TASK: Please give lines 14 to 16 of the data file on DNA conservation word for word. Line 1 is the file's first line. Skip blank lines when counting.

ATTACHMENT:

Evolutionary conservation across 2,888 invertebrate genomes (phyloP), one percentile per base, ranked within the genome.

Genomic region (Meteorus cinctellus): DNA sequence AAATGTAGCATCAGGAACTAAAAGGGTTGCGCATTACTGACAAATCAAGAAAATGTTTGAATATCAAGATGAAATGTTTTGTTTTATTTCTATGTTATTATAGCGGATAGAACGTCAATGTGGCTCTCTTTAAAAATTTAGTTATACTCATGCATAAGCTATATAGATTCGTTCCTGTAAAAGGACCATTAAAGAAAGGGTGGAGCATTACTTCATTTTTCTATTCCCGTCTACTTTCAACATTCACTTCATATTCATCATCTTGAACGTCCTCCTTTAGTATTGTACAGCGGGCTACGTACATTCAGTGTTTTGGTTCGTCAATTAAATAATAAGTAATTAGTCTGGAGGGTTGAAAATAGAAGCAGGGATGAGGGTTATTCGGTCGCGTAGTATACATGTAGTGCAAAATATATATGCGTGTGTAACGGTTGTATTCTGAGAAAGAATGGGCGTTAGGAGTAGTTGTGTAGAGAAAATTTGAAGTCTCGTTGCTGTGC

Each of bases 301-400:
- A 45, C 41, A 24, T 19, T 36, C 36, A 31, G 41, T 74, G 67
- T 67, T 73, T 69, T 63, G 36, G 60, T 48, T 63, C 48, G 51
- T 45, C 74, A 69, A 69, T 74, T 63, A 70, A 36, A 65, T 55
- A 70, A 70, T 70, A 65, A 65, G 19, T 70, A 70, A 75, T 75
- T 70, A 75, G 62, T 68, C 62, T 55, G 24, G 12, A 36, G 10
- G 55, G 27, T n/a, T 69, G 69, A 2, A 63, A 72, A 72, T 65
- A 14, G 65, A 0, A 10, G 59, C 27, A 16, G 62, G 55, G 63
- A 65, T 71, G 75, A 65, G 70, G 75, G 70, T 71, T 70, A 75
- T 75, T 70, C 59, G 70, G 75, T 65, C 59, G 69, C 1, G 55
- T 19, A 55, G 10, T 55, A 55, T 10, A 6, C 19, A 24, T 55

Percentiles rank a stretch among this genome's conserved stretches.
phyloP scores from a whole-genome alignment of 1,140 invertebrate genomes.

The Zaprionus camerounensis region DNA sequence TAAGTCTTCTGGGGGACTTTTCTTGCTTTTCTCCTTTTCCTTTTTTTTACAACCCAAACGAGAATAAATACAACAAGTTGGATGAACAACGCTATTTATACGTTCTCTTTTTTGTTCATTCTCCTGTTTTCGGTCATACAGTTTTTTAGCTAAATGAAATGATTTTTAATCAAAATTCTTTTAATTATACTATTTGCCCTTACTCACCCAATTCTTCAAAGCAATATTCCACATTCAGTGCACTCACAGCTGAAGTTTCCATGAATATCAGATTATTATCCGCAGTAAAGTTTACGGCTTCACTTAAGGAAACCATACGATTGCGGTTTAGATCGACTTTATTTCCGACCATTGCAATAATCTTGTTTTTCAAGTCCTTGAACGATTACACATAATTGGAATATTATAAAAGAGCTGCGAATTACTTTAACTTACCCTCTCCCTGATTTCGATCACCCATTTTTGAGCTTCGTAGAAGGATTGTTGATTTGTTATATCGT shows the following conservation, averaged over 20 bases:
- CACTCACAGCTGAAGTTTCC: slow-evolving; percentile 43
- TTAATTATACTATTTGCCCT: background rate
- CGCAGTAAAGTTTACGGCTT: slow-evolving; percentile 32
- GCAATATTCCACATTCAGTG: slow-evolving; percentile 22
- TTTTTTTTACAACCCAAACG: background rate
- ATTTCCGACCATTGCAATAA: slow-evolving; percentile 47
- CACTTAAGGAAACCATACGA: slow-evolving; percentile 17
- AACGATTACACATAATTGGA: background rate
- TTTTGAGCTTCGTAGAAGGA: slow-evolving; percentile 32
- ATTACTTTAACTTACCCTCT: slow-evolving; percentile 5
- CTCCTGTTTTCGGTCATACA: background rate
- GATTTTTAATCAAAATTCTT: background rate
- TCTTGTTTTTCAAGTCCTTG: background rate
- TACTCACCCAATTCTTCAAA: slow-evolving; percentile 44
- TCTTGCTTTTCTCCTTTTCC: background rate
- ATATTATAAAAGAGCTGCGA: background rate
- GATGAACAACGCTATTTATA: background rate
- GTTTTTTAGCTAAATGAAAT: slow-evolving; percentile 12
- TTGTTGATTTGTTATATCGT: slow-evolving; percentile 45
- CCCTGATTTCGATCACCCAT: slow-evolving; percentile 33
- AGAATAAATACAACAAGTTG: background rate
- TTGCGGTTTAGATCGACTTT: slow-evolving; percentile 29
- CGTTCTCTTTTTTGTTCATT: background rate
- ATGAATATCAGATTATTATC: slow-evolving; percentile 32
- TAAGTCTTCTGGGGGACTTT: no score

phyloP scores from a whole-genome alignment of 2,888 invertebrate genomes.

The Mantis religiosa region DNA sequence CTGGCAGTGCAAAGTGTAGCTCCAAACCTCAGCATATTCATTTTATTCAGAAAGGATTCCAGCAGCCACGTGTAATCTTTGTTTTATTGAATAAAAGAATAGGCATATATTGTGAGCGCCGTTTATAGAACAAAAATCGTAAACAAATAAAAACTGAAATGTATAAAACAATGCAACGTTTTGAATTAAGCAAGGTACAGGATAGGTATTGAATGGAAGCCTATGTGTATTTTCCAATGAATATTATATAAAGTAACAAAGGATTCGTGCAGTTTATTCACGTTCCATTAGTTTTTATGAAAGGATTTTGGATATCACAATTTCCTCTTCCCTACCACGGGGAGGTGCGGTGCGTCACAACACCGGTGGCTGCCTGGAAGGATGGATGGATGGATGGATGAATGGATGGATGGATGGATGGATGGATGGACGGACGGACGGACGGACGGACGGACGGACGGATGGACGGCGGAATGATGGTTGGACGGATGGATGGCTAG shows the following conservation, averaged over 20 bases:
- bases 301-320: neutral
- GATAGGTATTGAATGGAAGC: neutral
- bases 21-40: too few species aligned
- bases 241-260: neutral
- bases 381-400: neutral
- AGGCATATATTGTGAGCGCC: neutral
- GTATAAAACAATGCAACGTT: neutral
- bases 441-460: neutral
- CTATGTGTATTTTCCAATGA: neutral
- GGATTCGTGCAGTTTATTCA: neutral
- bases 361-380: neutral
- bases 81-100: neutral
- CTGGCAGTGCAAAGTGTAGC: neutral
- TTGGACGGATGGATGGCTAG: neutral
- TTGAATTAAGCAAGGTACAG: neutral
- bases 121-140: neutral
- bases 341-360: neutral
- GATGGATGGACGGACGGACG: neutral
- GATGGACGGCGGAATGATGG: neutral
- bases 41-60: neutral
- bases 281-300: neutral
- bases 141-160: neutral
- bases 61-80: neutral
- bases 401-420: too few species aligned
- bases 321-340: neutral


Percentiles rank a stretch among this genome's conserved stretches.
phyloP scores from a whole-genome alignment of 1,140 invertebrate genomes.

The Zaprionus camerounensis region DNA sequence TAAGTCTTCTGGGGGACTTTTCTTGCTTTTCTCCTTTTCCTTTTTTTTACAACCCAAACGAGAATAAATACAACAAGTTGGATGAACAACGCTATTTATACGTTCTCTTTTTTGTTCATTCTCCTGTTTTCGGTCATACAGTTTTTTAGCTAAATGAAATGATTTTTAATCAAAATTCTTTTAATTATACTATTTGCCCTTACTCACCCAATTCTTCAAAGCAATATTCCACATTCAGTGCACTCACAGCTGAAGTTTCCATGAATATCAGATTATTATCCGCAGTAAAGTTTACGGCTTCACTTAAGGAAACCATACGATTGCGGTTTAGATCGACTTTATTTCCGACCATTGCAATAATCTTGTTTTTCAAGTCCTTGAACGATTACACATAATTGGAATATTATAAAAGAGCTGCGAATTACTTTAACTTACCCTCTCCCTGATTTCGATCACCCATTTTTGAGCTTCGTAGAAGGATTGTTGATTTGTTATATCGT shows the following conservation, averaged over 20 bases: